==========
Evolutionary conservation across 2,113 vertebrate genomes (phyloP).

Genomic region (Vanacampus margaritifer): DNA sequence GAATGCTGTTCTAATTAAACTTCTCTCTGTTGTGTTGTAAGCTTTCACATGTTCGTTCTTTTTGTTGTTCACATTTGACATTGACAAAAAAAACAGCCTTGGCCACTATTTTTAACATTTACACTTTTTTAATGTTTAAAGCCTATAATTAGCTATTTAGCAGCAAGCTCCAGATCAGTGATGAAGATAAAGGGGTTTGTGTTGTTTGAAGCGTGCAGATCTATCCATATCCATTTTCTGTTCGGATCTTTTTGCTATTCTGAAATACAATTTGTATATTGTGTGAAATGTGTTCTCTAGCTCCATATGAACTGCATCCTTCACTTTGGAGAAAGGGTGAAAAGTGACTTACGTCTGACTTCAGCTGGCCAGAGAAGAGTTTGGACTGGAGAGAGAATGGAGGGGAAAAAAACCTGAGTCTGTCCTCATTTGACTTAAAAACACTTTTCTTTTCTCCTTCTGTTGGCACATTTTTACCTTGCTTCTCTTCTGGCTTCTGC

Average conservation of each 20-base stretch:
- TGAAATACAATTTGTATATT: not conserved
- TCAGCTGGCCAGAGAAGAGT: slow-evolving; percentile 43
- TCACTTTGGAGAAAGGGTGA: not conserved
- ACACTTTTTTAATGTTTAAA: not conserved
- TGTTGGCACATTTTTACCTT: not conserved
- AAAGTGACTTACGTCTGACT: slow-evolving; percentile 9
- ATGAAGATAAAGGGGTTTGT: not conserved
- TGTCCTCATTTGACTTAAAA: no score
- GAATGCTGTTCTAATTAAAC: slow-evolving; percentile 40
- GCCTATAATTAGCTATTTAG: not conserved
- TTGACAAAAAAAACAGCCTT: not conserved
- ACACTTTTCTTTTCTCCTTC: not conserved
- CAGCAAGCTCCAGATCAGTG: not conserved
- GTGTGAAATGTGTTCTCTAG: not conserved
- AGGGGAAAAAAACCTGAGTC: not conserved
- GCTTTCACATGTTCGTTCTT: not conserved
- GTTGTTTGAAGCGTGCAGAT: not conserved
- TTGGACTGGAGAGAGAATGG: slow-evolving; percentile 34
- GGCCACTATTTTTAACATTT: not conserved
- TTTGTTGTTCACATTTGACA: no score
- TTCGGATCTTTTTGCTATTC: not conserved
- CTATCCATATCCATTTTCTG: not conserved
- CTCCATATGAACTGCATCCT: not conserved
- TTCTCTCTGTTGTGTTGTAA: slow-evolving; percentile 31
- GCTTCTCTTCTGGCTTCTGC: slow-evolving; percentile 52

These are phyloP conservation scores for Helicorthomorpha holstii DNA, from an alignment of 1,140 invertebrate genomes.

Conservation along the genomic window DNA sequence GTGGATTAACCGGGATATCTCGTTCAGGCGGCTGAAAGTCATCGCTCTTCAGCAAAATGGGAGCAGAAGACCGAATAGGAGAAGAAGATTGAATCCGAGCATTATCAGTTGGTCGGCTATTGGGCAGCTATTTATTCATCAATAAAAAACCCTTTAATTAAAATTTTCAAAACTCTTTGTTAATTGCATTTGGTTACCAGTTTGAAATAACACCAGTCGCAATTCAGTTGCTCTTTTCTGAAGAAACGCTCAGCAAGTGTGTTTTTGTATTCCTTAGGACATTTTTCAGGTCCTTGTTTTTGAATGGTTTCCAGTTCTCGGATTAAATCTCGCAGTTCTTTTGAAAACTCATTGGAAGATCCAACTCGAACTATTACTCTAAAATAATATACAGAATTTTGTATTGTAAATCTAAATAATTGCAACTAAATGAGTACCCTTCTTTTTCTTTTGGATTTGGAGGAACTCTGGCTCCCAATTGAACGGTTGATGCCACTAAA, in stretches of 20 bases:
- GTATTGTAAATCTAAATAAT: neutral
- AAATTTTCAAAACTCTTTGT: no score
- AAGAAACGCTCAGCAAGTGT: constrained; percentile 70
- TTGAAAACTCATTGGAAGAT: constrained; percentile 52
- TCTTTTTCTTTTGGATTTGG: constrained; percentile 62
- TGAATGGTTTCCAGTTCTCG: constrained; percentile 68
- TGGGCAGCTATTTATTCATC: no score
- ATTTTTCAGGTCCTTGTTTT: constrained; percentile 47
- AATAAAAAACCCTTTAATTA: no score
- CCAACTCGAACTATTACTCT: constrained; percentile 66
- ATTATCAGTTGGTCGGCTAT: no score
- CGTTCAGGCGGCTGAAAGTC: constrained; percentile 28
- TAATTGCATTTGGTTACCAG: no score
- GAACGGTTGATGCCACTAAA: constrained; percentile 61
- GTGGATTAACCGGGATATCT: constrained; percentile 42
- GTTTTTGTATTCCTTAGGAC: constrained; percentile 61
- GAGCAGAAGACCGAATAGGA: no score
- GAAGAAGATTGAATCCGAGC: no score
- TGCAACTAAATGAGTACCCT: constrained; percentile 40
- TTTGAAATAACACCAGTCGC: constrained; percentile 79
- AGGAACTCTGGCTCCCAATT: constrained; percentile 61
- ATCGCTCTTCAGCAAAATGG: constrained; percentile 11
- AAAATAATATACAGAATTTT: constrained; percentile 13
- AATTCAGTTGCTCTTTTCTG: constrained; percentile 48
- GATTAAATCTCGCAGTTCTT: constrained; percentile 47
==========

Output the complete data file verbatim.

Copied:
Evolutionary conservation across 2,113 vertebrate genomes (phyloP).

Genomic region (Vanacampus margaritifer): DNA sequence GAATGCTGTTCTAATTAAACTTCTCTCTGTTGTGTTGTAAGCTTTCACATGTTCGTTCTTTTTGTTGTTCACATTTGACATTGACAAAAAAAACAGCCTTGGCCACTATTTTTAACATTTACACTTTTTTAATGTTTAAAGCCTATAATTAGCTATTTAGCAGCAAGCTCCAGATCAGTGATGAAGATAAAGGGGTTTGTGTTGTTTGAAGCGTGCAGATCTATCCATATCCATTTTCTGTTCGGATCTTTTTGCTATTCTGAAATACAATTTGTATATTGTGTGAAATGTGTTCTCTAGCTCCATATGAACTGCATCCTTCACTTTGGAGAAAGGGTGAAAAGTGACTTACGTCTGACTTCAGCTGGCCAGAGAAGAGTTTGGACTGGAGAGAGAATGGAGGGGAAAAAAACCTGAGTCTGTCCTCATTTGACTTAAAAACACTTTTCTTTTCTCCTTCTGTTGGCACATTTTTACCTTGCTTCTCTTCTGGCTTCTGC

Average conservation of each 20-base stretch:
- TGAAATACAATTTGTATATT: not conserved
- TCAGCTGGCCAGAGAAGAGT: slow-evolving; percentile 43
- TCACTTTGGAGAAAGGGTGA: not conserved
- ACACTTTTTTAATGTTTAAA: not conserved
- TGTTGGCACATTTTTACCTT: not conserved
- AAAGTGACTTACGTCTGACT: slow-evolving; percentile 9
- ATGAAGATAAAGGGGTTTGT: not conserved
- TGTCCTCATTTGACTTAAAA: no score
- GAATGCTGTTCTAATTAAAC: slow-evolving; percentile 40
- GCCTATAATTAGCTATTTAG: not conserved
- TTGACAAAAAAAACAGCCTT: not conserved
- ACACTTTTCTTTTCTCCTTC: not conserved
- CAGCAAGCTCCAGATCAGTG: not conserved
- GTGTGAAATGTGTTCTCTAG: not conserved
- AGGGGAAAAAAACCTGAGTC: not conserved
- GCTTTCACATGTTCGTTCTT: not conserved
- GTTGTTTGAAGCGTGCAGAT: not conserved
- TTGGACTGGAGAGAGAATGG: slow-evolving; percentile 34
- GGCCACTATTTTTAACATTT: not conserved
- TTTGTTGTTCACATTTGACA: no score
- TTCGGATCTTTTTGCTATTC: not conserved
- CTATCCATATCCATTTTCTG: not conserved
- CTCCATATGAACTGCATCCT: not conserved
- TTCTCTCTGTTGTGTTGTAA: slow-evolving; percentile 31
- GCTTCTCTTCTGGCTTCTGC: slow-evolving; percentile 52

These are phyloP conservation scores for Helicorthomorpha holstii DNA, from an alignment of 1,140 invertebrate genomes.

Conservation along the genomic window DNA sequence GTGGATTAACCGGGATATCTCGTTCAGGCGGCTGAAAGTCATCGCTCTTCAGCAAAATGGGAGCAGAAGACCGAATAGGAGAAGAAGATTGAATCCGAGCATTATCAGTTGGTCGGCTATTGGGCAGCTATTTATTCATCAATAAAAAACCCTTTAATTAAAATTTTCAAAACTCTTTGTTAATTGCATTTGGTTACCAGTTTGAAATAACACCAGTCGCAATTCAGTTGCTCTTTTCTGAAGAAACGCTCAGCAAGTGTGTTTTTGTATTCCTTAGGACATTTTTCAGGTCCTTGTTTTTGAATGGTTTCCAGTTCTCGGATTAAATCTCGCAGTTCTTTTGAAAACTCATTGGAAGATCCAACTCGAACTATTACTCTAAAATAATATACAGAATTTTGTATTGTAAATCTAAATAATTGCAACTAAATGAGTACCCTTCTTTTTCTTTTGGATTTGGAGGAACTCTGGCTCCCAATTGAACGGTTGATGCCACTAAA, in stretches of 20 bases:
- GTATTGTAAATCTAAATAAT: neutral
- AAATTTTCAAAACTCTTTGT: no score
- AAGAAACGCTCAGCAAGTGT: constrained; percentile 70
- TTGAAAACTCATTGGAAGAT: constrained; percentile 52
- TCTTTTTCTTTTGGATTTGG: constrained; percentile 62
- TGAATGGTTTCCAGTTCTCG: constrained; percentile 68
- TGGGCAGCTATTTATTCATC: no score
- ATTTTTCAGGTCCTTGTTTT: constrained; percentile 47
- AATAAAAAACCCTTTAATTA: no score
- CCAACTCGAACTATTACTCT: constrained; percentile 66
- ATTATCAGTTGGTCGGCTAT: no score
- CGTTCAGGCGGCTGAAAGTC: constrained; percentile 28
- TAATTGCATTTGGTTACCAG: no score
- GAACGGTTGATGCCACTAAA: constrained; percentile 61
- GTGGATTAACCGGGATATCT: constrained; percentile 42
- GTTTTTGTATTCCTTAGGAC: constrained; percentile 61
- GAGCAGAAGACCGAATAGGA: no score
- GAAGAAGATTGAATCCGAGC: no score
- TGCAACTAAATGAGTACCCT: constrained; percentile 40
- TTTGAAATAACACCAGTCGC: constrained; percentile 79
- AGGAACTCTGGCTCCCAATT: constrained; percentile 61
- ATCGCTCTTCAGCAAAATGG: constrained; percentile 11
- AAAATAATATACAGAATTTT: constrained; percentile 13
- AATTCAGTTGCTCTTTTCTG: constrained; percentile 48
- GATTAAATCTCGCAGTTCTT: constrained; percentile 47